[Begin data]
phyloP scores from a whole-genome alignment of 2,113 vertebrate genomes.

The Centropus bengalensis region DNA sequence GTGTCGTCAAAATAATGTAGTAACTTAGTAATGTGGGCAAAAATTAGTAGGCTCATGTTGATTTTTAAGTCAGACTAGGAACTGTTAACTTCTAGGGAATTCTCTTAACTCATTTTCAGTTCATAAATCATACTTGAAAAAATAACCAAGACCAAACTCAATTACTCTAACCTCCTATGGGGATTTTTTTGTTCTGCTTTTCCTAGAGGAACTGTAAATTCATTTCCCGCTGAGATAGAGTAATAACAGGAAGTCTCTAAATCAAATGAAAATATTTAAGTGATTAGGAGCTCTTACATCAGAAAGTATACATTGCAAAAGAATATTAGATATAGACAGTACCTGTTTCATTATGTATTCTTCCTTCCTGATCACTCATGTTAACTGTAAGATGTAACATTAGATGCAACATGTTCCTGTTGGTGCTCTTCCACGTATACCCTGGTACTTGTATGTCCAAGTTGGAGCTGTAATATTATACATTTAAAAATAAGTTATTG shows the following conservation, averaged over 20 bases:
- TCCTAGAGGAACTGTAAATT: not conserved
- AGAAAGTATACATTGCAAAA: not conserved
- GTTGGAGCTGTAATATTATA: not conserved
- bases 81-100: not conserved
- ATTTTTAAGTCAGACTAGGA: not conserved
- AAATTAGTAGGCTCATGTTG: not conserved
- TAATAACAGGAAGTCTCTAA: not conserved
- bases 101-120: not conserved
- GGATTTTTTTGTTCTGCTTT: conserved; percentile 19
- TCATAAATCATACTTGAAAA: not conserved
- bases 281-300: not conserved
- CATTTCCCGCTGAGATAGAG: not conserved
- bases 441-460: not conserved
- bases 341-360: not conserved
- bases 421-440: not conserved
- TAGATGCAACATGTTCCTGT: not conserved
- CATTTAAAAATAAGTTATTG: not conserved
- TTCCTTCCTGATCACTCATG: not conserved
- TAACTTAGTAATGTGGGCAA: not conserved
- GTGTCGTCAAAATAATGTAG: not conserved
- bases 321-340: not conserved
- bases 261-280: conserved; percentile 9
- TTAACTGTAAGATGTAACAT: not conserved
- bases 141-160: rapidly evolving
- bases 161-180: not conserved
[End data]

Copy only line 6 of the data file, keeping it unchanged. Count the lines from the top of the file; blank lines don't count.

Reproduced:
- bases 81-100: not conserved